The man behind the first made-in-Hong Kong aircraft hopes to take his single propeller plane on a round-the-world voyage next month, fulfilling a long-held ambition.
Hank Cheng, who unveiled the “Inspiration” single-engine aircraft in November last year, said he hopes his endeavor will encourage Hong Kong youth to pursue their dreams.
Cheng invested over HK$1.5 million over seven years to purchase parts overseas and built the two-seater RV-8 aircraft which is 21 feet long and bears a wingspan of 24 feet.
Tests have shown that the aircraft can achieve a top speed of 221 miles per hour.
Cheng, who had earlier worked as a Cathay pilot for 15 years, had always nurtured a dream of building a plane for Hong Kong.
He began the project by recruiting 500 teammates, comprising pilots and engineers and secondary students from St. Paul’s Convent School.
The plane made a successful inaugural flight in November last year, but Hong Kong’s Civil Aviation Department refused to give a license. It was suggested that the craft undergo 40 hours of flight testing in Australia.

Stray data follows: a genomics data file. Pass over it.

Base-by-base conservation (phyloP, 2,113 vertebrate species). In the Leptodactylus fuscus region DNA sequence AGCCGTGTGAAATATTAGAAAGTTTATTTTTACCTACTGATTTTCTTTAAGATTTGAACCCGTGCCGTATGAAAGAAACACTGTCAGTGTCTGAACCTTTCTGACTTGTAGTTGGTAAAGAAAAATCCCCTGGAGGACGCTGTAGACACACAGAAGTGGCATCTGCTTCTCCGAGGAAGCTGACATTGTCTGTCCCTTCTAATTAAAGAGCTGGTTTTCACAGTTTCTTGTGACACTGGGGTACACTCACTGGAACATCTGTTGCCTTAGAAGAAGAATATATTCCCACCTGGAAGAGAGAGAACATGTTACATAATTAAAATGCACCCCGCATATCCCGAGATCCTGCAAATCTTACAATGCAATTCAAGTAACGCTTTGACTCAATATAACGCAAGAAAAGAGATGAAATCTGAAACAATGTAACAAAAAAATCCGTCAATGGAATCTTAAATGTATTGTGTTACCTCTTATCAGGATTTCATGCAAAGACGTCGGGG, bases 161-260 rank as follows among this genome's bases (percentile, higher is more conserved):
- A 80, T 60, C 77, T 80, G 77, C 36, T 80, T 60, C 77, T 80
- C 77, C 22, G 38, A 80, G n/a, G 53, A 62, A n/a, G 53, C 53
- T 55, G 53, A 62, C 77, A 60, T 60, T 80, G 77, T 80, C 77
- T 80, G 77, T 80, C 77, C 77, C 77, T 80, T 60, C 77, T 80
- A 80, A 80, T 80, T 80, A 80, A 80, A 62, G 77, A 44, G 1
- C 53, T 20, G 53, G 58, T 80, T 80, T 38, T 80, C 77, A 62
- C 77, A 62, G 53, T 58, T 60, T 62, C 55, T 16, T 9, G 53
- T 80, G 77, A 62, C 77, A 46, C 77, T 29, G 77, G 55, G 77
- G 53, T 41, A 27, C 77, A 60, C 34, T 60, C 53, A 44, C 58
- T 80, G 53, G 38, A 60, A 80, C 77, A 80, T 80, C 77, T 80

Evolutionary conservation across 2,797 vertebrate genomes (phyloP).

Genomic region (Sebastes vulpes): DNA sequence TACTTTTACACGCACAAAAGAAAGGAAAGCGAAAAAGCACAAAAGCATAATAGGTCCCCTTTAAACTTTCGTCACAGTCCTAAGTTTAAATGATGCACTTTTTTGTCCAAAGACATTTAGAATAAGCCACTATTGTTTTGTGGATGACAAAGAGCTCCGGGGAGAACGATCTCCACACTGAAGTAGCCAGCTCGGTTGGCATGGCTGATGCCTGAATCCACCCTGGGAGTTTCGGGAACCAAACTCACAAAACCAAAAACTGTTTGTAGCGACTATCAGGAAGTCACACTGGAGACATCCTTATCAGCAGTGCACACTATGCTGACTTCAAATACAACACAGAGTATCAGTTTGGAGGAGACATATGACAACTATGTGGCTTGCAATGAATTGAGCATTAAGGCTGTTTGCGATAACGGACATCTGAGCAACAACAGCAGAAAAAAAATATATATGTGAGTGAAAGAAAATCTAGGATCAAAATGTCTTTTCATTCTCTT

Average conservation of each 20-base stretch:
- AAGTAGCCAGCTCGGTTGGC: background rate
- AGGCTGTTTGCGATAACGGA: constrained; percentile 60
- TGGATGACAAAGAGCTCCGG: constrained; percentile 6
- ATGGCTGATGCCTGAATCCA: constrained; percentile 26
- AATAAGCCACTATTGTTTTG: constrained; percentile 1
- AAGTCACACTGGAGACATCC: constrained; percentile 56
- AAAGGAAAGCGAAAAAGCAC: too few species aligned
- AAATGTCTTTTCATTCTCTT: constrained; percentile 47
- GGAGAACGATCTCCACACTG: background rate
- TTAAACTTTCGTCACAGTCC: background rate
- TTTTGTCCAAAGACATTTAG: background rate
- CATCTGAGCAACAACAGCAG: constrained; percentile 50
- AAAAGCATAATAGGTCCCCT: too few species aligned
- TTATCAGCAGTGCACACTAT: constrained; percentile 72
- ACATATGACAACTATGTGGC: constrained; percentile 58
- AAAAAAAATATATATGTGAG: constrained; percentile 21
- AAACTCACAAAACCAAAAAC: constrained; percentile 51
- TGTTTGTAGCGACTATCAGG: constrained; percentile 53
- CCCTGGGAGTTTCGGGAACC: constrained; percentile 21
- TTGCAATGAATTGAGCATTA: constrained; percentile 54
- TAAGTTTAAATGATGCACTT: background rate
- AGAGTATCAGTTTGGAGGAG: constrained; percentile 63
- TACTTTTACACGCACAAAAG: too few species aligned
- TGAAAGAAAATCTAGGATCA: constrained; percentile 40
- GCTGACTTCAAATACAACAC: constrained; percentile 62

The aircraft completed the tests and was approved by the Civil Aviation Safety Authority in Australia.
Cheng and his team improved the plane in Australia by installing three cylinders to extend the flying time of the craft.
Now the plane has accumulated 100 hours of flying time. Hong Kong’s Civil Aviation Department inspected the aircraft on Wednesday and is expected to issue a license.
Cheng plans a three-month tour, flying the plane to over 25 countries including Australia, the United States, the United Kingdom and Italy.
During the round-the-world journey, the plane will stop at 50 airport stations to refuel and fly a total of distance of 55,000 kilometers.
The longest single distance of the route would be a 13-hour flight of 3,800 kilometers from Hawaii to San Jose in California.
The trip is expected to cost between HK$3 million and HK$4 million.
Cheng has raised some funds from sponsors Cathay Pacific, Hong Kong Aircraft Engineering Co. and Shell Hong Kong, but he is still short of around HK$1 million.
He is hoping that Hong Kong citizens will lend him a helping hand so that he’ll be able to fulfill his childhood dream.
How a young pilot turned his childhood dream into reality (Nov 16, 2015)
Translation by Chloe Chow
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